Re: Precision of replication

From: Scott Chase (
Date: Wed 18 Jun 2003 - 03:18:07 GMT

  • Next message: Lawrence DeBivort: "RE: Cultural Imperialism as Idea & Meme"

    >From: "Lawrence DeBivort" <>
    >To: <>
    >Subject: Precision of replication
    >Date: Tue, 17 Jun 2003 22:59:49 -0400
    >Wade said:
    > > Replication, mutation, and selection.>>
    >Richard said:
    > > There is no replication because you have similar, not identical,
    > > performances. Replication means identical. The four-note motif, on a
    > > relative scale, is the most identifiable meme in Beethoven's Fifth. Your
    > > "observational tests" depend upon memes in the minds of the
    > > observers. Also,
    > > culture evolves in many other ways besides observers becoming
    > > performers. A
    > > reader of "Taming of the Shrew" may write a musical version which is
    > > performed by an entirely different set of people who read the book.
    > > you have far too much of your mechanism in your vague, all-encompassing
    > > "venue", which may as well be God for all its scientific usefulness.
    > >
    > > You are essentially saying that, given time and a culture, people will
    > > behave similarly to the way they've seen others behave, but different.
    > > in no way explain these differences or predict direction. It's
    > > not a model.
    >In our view of memetic dissemination, the replication need not, and will
    >rarely be identical. Yet we call it memetic and this view seems to work
    >in our work.
    >Why is dissemination nor identical? Because each person (or group of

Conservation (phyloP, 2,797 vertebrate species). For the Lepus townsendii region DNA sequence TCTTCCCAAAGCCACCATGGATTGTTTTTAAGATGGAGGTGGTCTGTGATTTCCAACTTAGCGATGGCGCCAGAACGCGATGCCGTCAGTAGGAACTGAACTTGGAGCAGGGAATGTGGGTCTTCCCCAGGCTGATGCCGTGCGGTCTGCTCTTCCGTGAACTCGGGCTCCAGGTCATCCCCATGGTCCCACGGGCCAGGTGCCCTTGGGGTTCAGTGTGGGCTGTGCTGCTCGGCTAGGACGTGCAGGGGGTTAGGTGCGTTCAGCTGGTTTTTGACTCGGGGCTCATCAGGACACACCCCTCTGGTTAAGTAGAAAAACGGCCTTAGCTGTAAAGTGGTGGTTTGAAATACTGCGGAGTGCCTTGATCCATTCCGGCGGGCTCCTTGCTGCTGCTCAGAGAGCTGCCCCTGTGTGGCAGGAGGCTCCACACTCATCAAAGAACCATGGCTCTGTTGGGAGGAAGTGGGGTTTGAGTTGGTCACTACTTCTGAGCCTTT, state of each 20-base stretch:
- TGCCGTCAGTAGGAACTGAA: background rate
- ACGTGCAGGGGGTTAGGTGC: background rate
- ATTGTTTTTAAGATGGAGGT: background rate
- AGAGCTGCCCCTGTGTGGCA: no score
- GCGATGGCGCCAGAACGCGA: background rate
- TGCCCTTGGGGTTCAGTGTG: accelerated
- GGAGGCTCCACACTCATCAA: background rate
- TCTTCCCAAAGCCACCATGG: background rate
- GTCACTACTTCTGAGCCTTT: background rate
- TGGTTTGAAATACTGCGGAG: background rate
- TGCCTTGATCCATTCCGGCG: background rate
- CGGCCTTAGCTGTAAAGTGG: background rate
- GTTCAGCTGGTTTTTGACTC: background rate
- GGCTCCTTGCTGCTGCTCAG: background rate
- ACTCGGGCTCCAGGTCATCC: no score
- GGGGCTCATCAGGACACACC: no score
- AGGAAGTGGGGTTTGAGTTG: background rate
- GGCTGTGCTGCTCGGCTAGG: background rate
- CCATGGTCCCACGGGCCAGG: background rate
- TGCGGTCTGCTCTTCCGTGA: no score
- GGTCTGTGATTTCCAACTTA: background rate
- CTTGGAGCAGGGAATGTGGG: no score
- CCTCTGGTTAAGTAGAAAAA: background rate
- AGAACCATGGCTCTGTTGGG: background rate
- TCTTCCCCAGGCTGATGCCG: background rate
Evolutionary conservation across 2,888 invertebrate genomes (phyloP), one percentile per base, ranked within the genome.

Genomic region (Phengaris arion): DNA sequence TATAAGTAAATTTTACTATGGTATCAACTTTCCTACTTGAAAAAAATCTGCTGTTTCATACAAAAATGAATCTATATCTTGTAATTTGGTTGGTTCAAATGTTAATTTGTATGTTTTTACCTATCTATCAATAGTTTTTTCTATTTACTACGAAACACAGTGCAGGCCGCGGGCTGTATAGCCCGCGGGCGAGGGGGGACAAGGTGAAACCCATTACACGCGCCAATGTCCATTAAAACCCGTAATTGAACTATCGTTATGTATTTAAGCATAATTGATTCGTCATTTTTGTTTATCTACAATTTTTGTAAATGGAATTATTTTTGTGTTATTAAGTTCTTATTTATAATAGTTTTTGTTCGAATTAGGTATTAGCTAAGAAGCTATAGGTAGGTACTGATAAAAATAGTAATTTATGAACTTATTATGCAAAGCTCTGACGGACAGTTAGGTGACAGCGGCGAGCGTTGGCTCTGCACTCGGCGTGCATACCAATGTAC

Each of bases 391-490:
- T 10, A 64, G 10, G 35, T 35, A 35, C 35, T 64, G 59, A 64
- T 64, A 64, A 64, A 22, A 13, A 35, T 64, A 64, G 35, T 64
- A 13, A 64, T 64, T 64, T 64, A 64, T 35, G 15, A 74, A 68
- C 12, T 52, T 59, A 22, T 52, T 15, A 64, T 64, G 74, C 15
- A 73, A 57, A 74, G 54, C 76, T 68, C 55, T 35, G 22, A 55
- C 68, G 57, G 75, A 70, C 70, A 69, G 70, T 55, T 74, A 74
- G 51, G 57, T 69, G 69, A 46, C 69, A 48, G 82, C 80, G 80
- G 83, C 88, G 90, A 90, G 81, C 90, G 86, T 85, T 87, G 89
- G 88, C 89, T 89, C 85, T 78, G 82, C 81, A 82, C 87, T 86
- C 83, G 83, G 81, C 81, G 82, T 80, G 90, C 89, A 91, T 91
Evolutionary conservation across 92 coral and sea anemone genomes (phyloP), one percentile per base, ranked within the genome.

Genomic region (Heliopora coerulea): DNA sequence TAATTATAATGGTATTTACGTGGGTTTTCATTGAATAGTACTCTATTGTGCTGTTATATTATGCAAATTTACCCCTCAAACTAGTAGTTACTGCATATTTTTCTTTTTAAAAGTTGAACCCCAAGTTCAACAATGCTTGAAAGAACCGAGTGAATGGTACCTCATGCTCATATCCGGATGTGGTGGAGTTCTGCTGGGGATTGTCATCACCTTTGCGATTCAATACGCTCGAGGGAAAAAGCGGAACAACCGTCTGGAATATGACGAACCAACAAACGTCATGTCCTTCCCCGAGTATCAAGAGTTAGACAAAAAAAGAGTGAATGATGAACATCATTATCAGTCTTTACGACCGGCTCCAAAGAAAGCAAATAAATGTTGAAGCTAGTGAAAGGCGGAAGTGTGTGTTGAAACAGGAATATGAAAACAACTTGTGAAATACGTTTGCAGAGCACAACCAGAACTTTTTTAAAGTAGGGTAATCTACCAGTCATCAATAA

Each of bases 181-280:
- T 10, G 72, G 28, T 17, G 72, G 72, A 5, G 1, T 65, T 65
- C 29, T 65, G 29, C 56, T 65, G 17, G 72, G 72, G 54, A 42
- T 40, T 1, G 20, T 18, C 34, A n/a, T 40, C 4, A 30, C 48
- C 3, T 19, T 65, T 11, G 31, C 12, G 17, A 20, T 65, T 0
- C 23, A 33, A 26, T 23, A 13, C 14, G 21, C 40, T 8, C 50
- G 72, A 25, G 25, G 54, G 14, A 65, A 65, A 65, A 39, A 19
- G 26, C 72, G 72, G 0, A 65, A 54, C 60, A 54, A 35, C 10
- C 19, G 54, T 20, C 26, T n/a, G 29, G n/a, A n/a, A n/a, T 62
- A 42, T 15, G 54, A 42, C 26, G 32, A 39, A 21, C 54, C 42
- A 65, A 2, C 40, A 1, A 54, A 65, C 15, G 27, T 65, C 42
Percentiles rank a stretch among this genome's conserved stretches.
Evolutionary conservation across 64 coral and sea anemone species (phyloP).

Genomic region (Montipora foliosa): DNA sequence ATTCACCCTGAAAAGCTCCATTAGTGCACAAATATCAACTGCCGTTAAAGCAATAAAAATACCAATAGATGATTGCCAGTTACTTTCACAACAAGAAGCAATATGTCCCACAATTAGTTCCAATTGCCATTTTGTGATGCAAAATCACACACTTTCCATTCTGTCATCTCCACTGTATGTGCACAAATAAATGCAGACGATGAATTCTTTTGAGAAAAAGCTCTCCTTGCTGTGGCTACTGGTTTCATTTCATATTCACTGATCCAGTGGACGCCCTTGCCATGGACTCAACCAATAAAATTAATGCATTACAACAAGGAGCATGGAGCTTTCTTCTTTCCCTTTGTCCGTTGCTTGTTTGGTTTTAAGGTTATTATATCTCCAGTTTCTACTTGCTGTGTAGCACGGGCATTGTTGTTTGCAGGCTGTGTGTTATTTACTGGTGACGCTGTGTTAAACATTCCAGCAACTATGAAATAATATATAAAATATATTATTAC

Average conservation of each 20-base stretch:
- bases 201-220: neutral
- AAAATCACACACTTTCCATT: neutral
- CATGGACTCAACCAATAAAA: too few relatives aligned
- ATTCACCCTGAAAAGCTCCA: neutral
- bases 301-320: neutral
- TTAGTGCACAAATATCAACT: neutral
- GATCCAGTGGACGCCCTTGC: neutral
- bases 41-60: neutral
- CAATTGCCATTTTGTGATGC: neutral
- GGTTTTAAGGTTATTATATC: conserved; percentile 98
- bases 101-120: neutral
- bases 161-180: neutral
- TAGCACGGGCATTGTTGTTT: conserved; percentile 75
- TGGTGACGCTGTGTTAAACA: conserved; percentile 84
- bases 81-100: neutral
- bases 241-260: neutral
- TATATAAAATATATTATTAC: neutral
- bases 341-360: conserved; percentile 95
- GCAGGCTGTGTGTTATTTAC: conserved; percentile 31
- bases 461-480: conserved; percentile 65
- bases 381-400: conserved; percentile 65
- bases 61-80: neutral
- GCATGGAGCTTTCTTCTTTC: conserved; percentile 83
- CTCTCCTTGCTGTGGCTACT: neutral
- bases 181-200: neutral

>for we also think of memes as being able to disseminate to and through
    >groups) will have his own criteria for acceptance which may require some
    >modification of the meme prior to acceptance. So as they disseminate, memes
    >also tend to mutate. The 'power' of the meme lies in part in its ability to
    >withstand such mutation, i.e. to be accepted whole and as close to
    >identically by the recipient.
    >Notwithstanding this lack of identical dissemination, prediction of
    >acceptance is possible, particularly if one can also model the acceptance
    >criteria of the recipient. Such modeling is possible, but we do not
    >the methods for doing so to be part of the field of memetics.
    >Does this fit with your thinking, Richard? Wade? Others?
    I could be misreading him, in which case there's been no replication bewtween our minds, but itseems Richard is holding that replication implies identity, not similarity. He has written a book on memes so is an authority.

    The so-called "meme" of the "brain" is hardly identical between people. The people may spell brain the same, but what the word means to a trained neuroscientist is probably different than what it means to a cultural studies major or some swordfisherman from Cape Cod. The concept of
    "brain"probably varies for an individual through their lifetime, say from their first glance at a picture in a elememtary school textbookto perhaps what they learn in colege psych classes to late what hey may have long forgotten from these classes due to disuse.I fail to see anything sufficiently "selfsame" (obligatory Deesian lingo) across individuals or within indiviaduals to qualify as beng identitical. Similarity could be a stretch in itself.

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